28 May, 2013

The National – “Trouble Will Find Me”

Baritone vocalist Matt Berninger said they chose the name The National because “it didn’t mean anything; [it was] benign and meaningless”. But the gloomy Brooklyn-based indie-rockers suddenly found their name most fitting when they were chosen to perform in front of 25,000 Americans before President Obama spoke in 2010. With exposure to such large audiences, The National’s fifth LP High Violet was met with critical acclaim. The band became known for their bombastic and highly technical drumming, atmospheric and melodic guitar and bass interplay topped off with brooding and emotive baritone vocals. Songs like “Bloodbuzz Ohio” and “Sorrow” caught the ears of music lovers for the deep complexities the band can put into a simple pop/rock format. But where the band really shines are the vocals; somber ad sad melodies that carry lyrics that are extremely relatable but ultimately obtuse.

After capturing the hearts and ears of millions in 2010 the quintet knew it would take a lot to meet or exceed High Violet. But in April of 2013 The National re-appeared on the scene announcing a collaborative art exhibit with Icelandic performance artist Ragnar Kjartansson. On May 5th the band walked upon the stage at New York City’s Museum of Modern Art to play their song “Sorrow” for six hours straight. From noon until 6pm The National charged on and played their somber anthem for all six hours including an encore in which they performed “Sorrow”. Only two weeks after the brutal repetitive art performance the band knew they were ready to release their 2013 release Trouble Will Find Me.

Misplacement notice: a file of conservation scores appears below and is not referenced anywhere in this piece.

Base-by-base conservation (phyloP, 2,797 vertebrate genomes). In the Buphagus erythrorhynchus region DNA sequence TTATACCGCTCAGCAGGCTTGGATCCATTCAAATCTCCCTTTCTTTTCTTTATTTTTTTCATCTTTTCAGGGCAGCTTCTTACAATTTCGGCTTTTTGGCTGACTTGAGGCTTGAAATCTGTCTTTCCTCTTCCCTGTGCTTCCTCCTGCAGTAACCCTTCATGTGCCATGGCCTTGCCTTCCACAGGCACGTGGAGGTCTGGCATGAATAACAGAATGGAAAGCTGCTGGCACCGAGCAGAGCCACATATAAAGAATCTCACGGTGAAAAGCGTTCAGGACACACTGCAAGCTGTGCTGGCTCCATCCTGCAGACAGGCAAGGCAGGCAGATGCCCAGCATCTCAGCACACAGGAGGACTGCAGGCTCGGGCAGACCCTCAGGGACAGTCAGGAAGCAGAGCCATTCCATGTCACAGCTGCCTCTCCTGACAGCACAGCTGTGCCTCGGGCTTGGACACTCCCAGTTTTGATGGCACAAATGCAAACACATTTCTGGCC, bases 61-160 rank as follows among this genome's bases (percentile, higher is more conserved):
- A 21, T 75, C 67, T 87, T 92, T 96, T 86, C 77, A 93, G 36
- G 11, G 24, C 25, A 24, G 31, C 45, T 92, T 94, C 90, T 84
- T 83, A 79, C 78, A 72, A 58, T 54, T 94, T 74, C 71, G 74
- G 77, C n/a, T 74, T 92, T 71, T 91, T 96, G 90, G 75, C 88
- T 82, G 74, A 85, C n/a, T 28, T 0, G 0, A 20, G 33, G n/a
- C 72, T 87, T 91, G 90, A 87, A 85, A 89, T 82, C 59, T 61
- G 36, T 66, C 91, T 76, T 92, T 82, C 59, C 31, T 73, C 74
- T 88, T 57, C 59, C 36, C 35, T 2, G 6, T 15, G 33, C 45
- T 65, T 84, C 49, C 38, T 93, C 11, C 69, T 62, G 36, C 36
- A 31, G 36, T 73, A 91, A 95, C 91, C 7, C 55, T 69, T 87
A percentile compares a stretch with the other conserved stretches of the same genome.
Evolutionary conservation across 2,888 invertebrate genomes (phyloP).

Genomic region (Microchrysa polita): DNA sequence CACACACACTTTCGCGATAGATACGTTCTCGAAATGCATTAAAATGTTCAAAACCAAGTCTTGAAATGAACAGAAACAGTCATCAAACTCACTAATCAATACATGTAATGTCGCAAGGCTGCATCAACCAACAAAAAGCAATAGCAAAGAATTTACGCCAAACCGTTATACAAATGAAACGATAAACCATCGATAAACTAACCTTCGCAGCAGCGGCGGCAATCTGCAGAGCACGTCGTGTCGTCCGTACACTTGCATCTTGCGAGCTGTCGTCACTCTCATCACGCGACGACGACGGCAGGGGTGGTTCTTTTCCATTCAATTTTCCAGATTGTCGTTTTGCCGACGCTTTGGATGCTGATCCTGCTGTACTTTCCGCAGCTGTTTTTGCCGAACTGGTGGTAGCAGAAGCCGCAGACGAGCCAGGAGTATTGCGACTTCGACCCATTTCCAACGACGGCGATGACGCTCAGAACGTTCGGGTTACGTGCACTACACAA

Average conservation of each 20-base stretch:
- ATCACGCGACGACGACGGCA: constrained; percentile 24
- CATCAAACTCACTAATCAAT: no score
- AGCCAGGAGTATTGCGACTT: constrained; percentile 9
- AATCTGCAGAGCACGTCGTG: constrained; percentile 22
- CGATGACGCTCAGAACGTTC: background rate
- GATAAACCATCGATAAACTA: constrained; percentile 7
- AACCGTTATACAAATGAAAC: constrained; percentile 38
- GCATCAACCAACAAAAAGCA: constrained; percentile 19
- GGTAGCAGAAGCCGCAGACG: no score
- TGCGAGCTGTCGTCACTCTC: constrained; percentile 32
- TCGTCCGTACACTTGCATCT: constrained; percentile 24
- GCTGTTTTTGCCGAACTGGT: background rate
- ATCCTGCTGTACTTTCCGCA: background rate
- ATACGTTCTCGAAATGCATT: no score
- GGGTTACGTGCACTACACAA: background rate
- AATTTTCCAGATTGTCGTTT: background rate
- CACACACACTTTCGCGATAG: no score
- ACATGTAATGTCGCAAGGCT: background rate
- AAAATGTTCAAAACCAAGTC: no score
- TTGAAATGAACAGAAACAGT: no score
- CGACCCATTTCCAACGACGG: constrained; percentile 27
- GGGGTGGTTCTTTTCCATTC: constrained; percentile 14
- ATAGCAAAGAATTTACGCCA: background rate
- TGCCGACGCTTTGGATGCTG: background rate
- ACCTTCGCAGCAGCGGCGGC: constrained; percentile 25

An acoustic guitar opens up in an odd time signature with layers upon layers of guitar ambiance that sound larger than a canyon. Berninger comes into the track, mournful as ever, and broods the chorus “I should live in salt for leaving you behind” written to be sung by broken hearts. The second track “Demons” was the first to be released off the album, which is a delicate slow-moving major key anthem that are sung with what could be the deepest vocals on the whole album. The lyrics of this song successfully represent the album as a whole, a perfect mix of hard-to-read symbolism that connect to real world struggles of fear, dread, and uncertainty.

The second single to be released off the album “Sea of Love” is a blood-pumping post-punk-esque rocker that harkens back to The Nationals 2007 break through album Boxer. The music video to this track is homage to a Russian punk rock band where the band plays anxiously in a claustrophobic room but a small child dances comically for all four adorable minutes that could even make Ian Curtis smile.

The album stays fresh throughout by weaving back-and-forth between mid-tempo melancholy rockers and mournful sing-along ballads with an artful finesse that is purely The National. This album is a perfect reflection of their discography: consistent, satisfying and ever improving. An artfully bleak and honest release that can appeal to new fans and long time followers of the Brooklyn band. Trouble Will Find Me is a beautiful contribution to an already strong discography proving that The National are a hard working band that only get better with age.

Review by James Calvet

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